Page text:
This morning I went for a 16-20km bike ride. I woke up with energy, spirit, and a happiness that I truly thought I had lost. My first thought was about God, and I woke wanting to praise him for the day, I haven’t felt that way in a long time.
Today makes 8 months in the peace corp. I just finished looking at some pictures and I can honestly say I don’t look like the same person. My body has changed, my hair color brown, and my skin slightly toasted. Not even a third of way done with my service I don’t know how to feel. I guess I mostly feel grateful, grateful for this opportunity and the community I was blessed to be with.
This month started off difficult, I was going to go to America to see my family. I really needed a break from this experience. I had been counting down the days, but after the earthquake in Japan and the nuclear reactors my family didn’t feel it was safe to fly through the radiation because scientist had not yet tested the air quality of the flying zone. Although it hurt tremendously, I understood my parents.
Recognition was a real highlight for me as a teacher of the 4th year students. This last quarter I had the opportunity to work with every 4th year student as their computer teacher, and for section 1, an English teacher as well. There were 9 sections total. The teachers allowed me to give a special message during the ceremony. I spent a long time deciding what I wanted to say to the students, as it was my last chance to address them. The day was quite moving, and I felt very proud of my students. All of them. If I have time later I will type my speech.
For Graduation I was really impressed because the event started nearly on time, a rarity in Pilipino culture. The students were all there before it started, lined up by sections. People from the town gathered along the halls watching the graduates’ parade down the hall way one by one. I received a program, and I still can’t believe how nice it is. It will serve as a year book for me as it has section pictures of each 4th year class. Jaron was kind enough to accompany me both through the recognition ceremony and graduation. As anyone knows, even for graduations in America, when you don’t know anyone or even if you do, its not fun. I was very lucky that he was willing to come support the work I had done with my students.
We were place on stage with other political figures and donors while speeches where made and diplomas handed out. The highlight moment for me was when section 9 was called to the stage. The 9th section is the lowest section, some students older then myself. Most of them have had to drop out many times in order to help their families financially or to pick rice. The whole place roared with cheers as each student crossed the stage. When one of the oldest students walked across, you would assume it Oprah on her very last show. It made me so proud of my town, that they are so encouraging to the students who have faced the most difficulty but yet still prevailed.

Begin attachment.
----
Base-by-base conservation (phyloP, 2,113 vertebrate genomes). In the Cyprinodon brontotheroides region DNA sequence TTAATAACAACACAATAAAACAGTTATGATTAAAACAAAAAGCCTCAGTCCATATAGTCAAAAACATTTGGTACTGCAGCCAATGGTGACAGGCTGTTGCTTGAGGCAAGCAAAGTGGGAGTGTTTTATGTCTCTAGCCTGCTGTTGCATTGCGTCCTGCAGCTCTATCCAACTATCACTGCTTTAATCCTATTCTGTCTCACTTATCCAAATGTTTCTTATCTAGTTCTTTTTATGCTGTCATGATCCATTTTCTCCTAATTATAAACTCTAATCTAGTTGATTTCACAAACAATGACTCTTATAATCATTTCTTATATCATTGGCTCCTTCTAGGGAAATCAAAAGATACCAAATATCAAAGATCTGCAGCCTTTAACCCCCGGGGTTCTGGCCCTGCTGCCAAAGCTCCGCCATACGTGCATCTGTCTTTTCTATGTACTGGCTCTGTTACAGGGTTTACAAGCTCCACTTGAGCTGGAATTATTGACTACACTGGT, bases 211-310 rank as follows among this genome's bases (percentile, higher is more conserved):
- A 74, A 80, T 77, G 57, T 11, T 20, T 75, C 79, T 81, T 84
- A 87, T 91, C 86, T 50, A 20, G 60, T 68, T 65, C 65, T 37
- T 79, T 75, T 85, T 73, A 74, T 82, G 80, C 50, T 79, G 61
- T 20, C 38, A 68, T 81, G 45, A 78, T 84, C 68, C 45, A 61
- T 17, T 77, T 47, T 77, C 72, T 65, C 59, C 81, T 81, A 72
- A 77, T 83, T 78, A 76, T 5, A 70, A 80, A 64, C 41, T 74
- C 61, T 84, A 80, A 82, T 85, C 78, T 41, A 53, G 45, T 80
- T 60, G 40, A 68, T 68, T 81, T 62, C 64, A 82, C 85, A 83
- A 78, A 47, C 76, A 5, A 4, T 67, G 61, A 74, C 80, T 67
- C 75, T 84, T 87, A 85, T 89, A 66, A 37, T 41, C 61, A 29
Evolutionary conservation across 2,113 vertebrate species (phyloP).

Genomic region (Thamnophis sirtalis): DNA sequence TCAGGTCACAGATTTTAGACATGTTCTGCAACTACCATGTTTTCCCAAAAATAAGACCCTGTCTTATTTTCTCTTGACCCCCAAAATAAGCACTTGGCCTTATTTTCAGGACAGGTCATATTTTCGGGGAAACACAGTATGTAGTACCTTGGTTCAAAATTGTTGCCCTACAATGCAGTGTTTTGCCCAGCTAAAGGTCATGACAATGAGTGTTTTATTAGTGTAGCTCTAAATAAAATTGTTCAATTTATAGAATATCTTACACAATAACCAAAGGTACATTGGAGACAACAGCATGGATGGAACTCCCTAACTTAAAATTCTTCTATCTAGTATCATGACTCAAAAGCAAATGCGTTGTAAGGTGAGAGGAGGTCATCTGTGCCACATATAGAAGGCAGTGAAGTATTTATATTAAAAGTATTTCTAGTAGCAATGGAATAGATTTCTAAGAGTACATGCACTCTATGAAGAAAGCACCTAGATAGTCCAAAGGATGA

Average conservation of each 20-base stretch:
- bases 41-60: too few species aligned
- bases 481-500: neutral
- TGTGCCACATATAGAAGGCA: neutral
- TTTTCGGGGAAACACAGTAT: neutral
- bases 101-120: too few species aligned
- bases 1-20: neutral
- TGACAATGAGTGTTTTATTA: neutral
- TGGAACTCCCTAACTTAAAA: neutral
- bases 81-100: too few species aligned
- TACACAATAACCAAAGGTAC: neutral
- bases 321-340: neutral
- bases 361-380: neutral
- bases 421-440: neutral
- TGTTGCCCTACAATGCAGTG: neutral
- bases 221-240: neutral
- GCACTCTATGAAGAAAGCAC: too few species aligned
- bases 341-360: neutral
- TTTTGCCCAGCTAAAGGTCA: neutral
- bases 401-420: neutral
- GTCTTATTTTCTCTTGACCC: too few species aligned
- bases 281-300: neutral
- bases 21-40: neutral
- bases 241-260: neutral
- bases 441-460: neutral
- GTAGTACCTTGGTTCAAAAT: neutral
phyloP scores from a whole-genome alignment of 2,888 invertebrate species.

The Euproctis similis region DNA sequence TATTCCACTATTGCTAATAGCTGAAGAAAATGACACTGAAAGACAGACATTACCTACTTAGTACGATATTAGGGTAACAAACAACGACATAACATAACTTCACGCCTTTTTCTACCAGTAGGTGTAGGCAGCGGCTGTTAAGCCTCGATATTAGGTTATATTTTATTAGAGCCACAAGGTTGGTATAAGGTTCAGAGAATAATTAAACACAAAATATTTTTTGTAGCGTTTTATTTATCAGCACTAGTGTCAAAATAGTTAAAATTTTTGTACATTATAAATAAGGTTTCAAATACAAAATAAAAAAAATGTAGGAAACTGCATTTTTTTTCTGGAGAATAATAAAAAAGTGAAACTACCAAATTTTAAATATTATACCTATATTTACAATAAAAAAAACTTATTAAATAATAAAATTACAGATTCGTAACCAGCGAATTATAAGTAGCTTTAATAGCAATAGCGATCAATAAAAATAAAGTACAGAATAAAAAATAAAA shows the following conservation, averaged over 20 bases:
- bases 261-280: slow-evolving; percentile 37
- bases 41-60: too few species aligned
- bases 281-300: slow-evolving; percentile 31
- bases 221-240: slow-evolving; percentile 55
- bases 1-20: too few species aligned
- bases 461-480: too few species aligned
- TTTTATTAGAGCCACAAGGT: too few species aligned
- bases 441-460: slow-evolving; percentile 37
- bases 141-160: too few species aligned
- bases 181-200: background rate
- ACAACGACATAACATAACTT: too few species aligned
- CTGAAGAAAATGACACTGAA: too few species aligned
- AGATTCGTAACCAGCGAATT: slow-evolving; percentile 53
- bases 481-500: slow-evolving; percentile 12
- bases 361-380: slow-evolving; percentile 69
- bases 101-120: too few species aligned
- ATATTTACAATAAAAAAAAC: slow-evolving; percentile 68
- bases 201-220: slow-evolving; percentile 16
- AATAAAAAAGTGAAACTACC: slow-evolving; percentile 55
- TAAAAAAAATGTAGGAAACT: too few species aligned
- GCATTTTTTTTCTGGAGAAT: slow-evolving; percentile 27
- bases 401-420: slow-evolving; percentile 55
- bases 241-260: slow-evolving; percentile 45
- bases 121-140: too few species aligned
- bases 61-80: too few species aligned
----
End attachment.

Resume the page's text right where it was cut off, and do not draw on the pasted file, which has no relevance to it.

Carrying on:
Rhea Joy, the helper in my house and my dear friend also graduated with the 4th year. Watching her walk across the stage I felt an extreme pride for her. She has been working as a helper since a young age, her father who lives only a town away she rarely sees yet she worked hard and made him proud as she finished at the top of her section. It was a sad day because it was the last time I may ever see her. Her mother came back into her life but lives on the other side of the Philippines, islands away. Her smile always lit up my days, and her eyes showed extreme kindness, I will miss her greatly.
After graduation two teachers provided lunch for some of the guests and faculty. Ma’am Norms, my co-teacher and head teacher of the English departments’ daughter was solitarian, while another English teacher, Ma’am Prados son was valedictorian. I am proud to work with a faculty who produces such excellent students, and was also happy that the top two students came from parents of the English department! I didn’t have much time to celebrate. I ended up getting an allergic reaction to something, popping a bendryl and falling asleep by 8pm.
The next morning I had an AM flight to Manila for a training, and I had to say goodbye to Rhea Joy! HIV/AIDS I was selected at the last minute to do an HIV/AIDS workshop in Manila. I was eager and happy to have the opportunity. I decided to go a day early in order to use the IRC, a resource center in the Peace Corp office, and to meeting with PCMO to talk about my many illness’.
When I arrived in Manila I was still upset about not getting to go to America, so I went straight from the airport to Taco Bell. No joke. Its at a random mall in Manila and when I told the taxi driver I wanted to go to the mall with my bag he thought I didn’t know what I was talking about. I ordered enough food for lunch and dinner, and then took another cab to the Peace Corp office. Since it was a Sunday, no one was in the building and most of the lights where off. It was really scary. I found my way to the office and felt such a peace. I had my Taco Bell and unlimited resources. I was able to go up and down every isle of the library selecting all the resources I could want.